Arizona’s water system for suburban growth heads toward ‘train wreck,’ Babbitt says:  “A water management district created by a 1993 state law that allowed massive subdivisions to spread into the outer suburbs of Tucson and Phoenix is now heading for a “train wreck,” warns former Arizona Governor and Interior Secretary Bruce Babbitt.  Arizona House Speaker Rusty Bowers, who like Babbitt supported the 1993 law when it passed, now calls the groundwater district it created “the weakest link” in the state’s entire water management system. ... ” Read more from Tucson.com here: Arizona’s water system for suburban growth heads toward ‘train wreck,’ Babbitt says

Determining how much water Colorado’s snowpack will yield is an inexact science, but researchers persist:  “On a sunny April day at the tail end of last winter, Jeff Deems, a researcher at the Boulder-based National Snow and Ice Data Center, and Nathan Elder, the water supply manager for Denver Water, used snowshoes to reach a point high above the Blue River in Summit County.  There they dug a pit, which looked a bit like a grave, into the 5½-foot-deep snowpack and took measurements of the snow’s temperature profile, weight and density in order to estimate its water equivalent. They did measurements from the top to the bottom of the pit.  Overhead a small plane – the Airborne Snow Observatory – equipped with a mass spectrometer and a laser-radar technology, called lidar, scanned the Blue River Basin assaying its snowpack. … ”  Read more from the Colorado Sun here: Determining how much water Colorado’s snowpack will yield is an inexact science, but researchers persist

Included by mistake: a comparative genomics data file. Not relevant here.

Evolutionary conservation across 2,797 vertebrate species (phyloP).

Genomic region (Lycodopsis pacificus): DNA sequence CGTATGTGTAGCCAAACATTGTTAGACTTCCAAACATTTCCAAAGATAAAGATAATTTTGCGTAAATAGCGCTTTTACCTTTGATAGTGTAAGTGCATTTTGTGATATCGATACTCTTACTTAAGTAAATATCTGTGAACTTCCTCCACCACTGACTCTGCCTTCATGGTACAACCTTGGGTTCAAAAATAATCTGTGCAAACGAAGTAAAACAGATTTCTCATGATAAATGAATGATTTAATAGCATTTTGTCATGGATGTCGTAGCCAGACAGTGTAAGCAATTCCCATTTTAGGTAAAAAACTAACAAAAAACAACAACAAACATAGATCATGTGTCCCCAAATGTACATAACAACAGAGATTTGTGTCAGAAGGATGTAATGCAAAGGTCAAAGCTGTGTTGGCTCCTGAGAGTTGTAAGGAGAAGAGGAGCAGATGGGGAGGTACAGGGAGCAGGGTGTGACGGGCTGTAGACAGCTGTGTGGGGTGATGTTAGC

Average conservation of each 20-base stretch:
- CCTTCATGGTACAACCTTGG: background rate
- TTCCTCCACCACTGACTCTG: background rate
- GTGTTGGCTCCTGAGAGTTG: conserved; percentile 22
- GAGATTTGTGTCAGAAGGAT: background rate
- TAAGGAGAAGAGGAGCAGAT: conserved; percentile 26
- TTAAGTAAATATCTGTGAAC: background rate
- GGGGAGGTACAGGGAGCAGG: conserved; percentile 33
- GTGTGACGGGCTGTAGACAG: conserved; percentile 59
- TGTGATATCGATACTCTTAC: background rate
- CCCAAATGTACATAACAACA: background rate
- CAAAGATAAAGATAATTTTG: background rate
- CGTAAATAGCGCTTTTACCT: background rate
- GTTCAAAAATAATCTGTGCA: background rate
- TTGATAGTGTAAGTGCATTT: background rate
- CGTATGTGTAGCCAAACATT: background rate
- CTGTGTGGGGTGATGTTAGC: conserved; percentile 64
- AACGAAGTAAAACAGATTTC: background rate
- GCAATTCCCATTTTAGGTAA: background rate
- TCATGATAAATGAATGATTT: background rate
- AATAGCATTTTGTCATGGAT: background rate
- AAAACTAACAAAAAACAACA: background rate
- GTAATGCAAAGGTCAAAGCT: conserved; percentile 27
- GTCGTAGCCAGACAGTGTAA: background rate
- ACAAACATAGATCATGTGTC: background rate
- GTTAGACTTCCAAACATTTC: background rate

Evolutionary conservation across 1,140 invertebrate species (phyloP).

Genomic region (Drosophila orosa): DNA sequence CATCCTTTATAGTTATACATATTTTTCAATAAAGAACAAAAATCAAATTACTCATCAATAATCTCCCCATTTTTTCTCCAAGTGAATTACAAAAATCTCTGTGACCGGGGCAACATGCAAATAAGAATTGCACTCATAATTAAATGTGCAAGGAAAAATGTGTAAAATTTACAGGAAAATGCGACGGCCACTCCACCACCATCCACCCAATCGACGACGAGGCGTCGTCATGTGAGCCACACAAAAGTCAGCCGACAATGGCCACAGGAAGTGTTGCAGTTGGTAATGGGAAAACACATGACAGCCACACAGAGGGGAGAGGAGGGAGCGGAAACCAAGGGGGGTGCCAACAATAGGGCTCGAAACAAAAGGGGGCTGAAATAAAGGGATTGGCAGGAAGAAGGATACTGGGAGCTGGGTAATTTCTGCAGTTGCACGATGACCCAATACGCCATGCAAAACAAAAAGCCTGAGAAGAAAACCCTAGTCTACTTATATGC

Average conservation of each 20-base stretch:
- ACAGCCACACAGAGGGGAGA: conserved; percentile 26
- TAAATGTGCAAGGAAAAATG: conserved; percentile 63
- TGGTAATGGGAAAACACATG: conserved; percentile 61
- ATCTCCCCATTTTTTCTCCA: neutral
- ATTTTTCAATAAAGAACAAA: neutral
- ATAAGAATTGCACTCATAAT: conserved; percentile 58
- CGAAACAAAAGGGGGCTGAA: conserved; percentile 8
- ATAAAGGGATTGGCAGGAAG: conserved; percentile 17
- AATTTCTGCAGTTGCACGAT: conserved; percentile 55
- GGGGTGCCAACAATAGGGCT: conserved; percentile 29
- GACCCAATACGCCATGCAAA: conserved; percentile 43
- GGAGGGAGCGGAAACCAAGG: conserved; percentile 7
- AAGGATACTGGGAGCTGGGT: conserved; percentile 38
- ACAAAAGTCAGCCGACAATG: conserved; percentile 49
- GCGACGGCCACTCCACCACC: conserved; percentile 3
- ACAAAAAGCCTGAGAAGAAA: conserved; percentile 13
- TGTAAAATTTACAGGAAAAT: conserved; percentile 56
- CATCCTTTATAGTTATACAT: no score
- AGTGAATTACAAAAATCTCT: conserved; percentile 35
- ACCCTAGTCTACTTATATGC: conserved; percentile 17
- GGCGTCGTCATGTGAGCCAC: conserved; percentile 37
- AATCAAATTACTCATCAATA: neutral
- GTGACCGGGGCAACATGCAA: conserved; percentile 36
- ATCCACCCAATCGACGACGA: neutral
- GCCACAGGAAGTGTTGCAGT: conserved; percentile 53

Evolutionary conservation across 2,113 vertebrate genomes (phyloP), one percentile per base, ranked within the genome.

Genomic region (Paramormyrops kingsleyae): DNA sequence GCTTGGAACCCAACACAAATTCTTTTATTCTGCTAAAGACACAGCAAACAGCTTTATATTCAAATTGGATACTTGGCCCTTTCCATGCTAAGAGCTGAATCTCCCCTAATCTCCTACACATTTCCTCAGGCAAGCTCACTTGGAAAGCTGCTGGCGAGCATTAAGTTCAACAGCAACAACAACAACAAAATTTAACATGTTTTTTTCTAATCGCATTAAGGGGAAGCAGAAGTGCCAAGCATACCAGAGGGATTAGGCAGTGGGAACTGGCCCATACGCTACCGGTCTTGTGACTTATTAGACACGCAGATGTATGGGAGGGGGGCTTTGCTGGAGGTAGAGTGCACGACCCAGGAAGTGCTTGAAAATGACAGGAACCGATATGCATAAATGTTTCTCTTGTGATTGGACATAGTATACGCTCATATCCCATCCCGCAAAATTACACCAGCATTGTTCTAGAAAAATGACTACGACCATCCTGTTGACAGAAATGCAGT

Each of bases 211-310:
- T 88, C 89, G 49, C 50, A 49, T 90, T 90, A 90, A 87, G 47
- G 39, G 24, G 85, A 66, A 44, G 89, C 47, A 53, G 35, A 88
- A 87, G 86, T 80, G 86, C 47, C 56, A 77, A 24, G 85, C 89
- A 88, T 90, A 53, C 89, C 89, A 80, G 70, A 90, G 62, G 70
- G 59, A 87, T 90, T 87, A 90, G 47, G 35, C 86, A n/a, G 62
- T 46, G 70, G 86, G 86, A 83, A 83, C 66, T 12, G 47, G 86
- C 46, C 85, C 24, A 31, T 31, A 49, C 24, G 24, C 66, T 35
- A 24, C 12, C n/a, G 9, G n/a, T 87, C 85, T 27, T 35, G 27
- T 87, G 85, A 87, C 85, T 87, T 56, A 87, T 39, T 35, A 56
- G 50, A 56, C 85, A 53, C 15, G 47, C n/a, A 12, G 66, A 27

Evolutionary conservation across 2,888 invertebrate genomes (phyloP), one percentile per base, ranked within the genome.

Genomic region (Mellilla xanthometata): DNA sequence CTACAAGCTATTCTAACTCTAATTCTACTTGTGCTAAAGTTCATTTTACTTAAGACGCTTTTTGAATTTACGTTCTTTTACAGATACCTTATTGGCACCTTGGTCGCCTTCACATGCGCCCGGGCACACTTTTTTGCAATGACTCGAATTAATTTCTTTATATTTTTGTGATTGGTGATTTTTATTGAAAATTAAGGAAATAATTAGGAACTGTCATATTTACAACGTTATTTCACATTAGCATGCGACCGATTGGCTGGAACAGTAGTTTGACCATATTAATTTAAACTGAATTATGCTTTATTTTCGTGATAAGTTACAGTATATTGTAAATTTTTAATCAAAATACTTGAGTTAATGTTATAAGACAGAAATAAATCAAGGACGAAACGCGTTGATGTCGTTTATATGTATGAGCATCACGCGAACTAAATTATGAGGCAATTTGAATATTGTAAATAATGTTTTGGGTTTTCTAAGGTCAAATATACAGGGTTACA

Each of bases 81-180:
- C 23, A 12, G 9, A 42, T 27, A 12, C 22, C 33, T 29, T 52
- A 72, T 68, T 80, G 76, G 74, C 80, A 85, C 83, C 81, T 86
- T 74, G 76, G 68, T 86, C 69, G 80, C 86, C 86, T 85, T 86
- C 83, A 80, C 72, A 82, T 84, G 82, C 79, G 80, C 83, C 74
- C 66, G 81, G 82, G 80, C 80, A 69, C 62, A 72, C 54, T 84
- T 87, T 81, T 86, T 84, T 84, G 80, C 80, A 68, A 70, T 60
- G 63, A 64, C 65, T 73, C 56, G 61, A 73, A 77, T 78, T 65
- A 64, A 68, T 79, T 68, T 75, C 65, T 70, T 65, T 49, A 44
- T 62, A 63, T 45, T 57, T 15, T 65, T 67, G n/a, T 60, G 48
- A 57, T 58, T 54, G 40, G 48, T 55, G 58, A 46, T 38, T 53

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Precipitation watch …

From the National Weather Service:  “Higher elevation mountain snow continues through the day Sunday. Heaviest snowfall is through 10am with lingering showers through the afternoon.”

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Also on Maven’s Notebook this weekend …

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Image credit: Lake Tahoe, February 2017.  Photo by J. Cook Fisher.

About the Daily Digest: The Daily Digest is a collection of selected news articles, commentaries and editorials appearing in the mainstream press. Items are generally selected to follow the focus of the Notebook blog. The Daily Digest is published every weekday with a weekend edition posting on Sundays.